Tuesday, March 27, 2018

Purple

Yesterday was Purple Day, a day to help raise awareness for Epilepsy by wearing the color purple.  For me, to be honest, I just love any opportunity to make something cute or fun about CDKL5 and whatever situation we are faced with as a secondary consequence.  I picked out Sonzee's outfit on Sunday night, and even decided on wearing purple leggings in advance of 7:00am in the morning.  I went onto Facebook and chose the frame I wanted to display for my profile picture as my first attempt to spread awareness of a day that effects 3.4 million families in the nation.  In fact, according to the Epilepsy Foundation "there are more people who live with epilepsy than autism spectrum disorders, Parkinson’s disease, Multiple sclerosis, and cerebral palsy combined", and as of 2015, the CDC reports 0.6% of children 0-17 have active epilepsy*.

20-40% of those who suffer from epilepsy will have drug-resistant epilepsy, which is defined as a patient with epilepsy who does not become and stay seizure free with adequate trials of two anti-epileptic medications.  Sonzee fell into this category by the time she 2 months old, and sadly not much has changed.  Over 3 years she has been on at least 7 seizure medications, while each new drug gives a sense of hope, reality has said otherwise.  Unfortunately, for some reason each dose change, each new medication, each potential for some relief continues to give me a split second of hope and a subsequent broken spirit.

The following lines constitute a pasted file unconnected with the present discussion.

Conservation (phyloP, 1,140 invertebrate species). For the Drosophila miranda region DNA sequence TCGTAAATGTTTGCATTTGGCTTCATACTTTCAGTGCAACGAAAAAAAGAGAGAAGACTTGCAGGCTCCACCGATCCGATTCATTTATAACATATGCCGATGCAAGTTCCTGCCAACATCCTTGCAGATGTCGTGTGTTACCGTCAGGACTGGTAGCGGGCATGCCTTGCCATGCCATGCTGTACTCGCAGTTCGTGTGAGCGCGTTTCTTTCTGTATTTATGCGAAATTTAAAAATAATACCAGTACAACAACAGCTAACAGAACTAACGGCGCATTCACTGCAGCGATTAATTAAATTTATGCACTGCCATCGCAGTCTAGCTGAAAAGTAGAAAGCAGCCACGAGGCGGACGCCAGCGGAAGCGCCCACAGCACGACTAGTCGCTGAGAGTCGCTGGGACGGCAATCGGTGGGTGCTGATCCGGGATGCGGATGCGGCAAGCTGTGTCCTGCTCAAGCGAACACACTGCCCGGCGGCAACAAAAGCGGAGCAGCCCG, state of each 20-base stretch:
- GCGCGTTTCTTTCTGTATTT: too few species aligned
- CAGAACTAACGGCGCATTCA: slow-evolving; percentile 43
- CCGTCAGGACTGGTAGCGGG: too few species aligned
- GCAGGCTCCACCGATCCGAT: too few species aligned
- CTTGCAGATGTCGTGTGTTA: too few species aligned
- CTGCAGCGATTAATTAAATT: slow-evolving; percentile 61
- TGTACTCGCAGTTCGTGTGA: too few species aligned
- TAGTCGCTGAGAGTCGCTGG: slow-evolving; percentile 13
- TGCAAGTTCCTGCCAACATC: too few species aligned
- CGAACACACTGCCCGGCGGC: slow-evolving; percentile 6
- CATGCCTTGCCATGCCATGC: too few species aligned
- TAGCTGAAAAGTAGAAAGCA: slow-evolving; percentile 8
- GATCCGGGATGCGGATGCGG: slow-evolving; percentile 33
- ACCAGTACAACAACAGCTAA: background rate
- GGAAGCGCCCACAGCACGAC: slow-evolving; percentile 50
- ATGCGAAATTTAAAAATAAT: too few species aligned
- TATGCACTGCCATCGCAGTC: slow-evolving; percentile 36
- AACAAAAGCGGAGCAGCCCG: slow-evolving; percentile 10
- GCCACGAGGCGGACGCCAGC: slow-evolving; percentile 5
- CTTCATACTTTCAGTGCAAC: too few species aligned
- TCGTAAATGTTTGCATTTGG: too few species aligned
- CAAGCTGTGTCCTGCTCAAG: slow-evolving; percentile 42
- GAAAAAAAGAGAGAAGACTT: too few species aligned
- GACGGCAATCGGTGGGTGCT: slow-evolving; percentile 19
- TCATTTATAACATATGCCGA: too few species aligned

It was fitting that for 36 hours (12 of them during epilepsy awareness day), Sonzee had not had any of her big seizures.  It was enough time to get excited, not enough time to truly enjoy the moments, but enough time that I am mad at myself for considering the medicine and VNS changes we just made would actually work.  It was enough time for me to be left wondering how I gave into the false sense of hope again.  My mind filled with the thoughts, "You know better",  "Why did you do that to yourself?", "This is not the first time this has happened, you knew how this would end", my heart is filled with brokenness, aching, and longing for a different outcome for her, and my eyes, they are filled to the brim with tears, again.


If you asked me when I was 4 what my favorite color was, I would have eagerly told you it was purple.  It has always been my "signature color", and if you know me personally, you know it was an accent color almost 10 years ago at my wedding.  Yet for the past 3 years it has become a color that I rely on to spread a message.  Maybe one day there will be a cure for epilepsy, but even then, I will not ever look at the color purple the same.

*https://www.cdc.gov/epilepsy/about/fast-facts.htm

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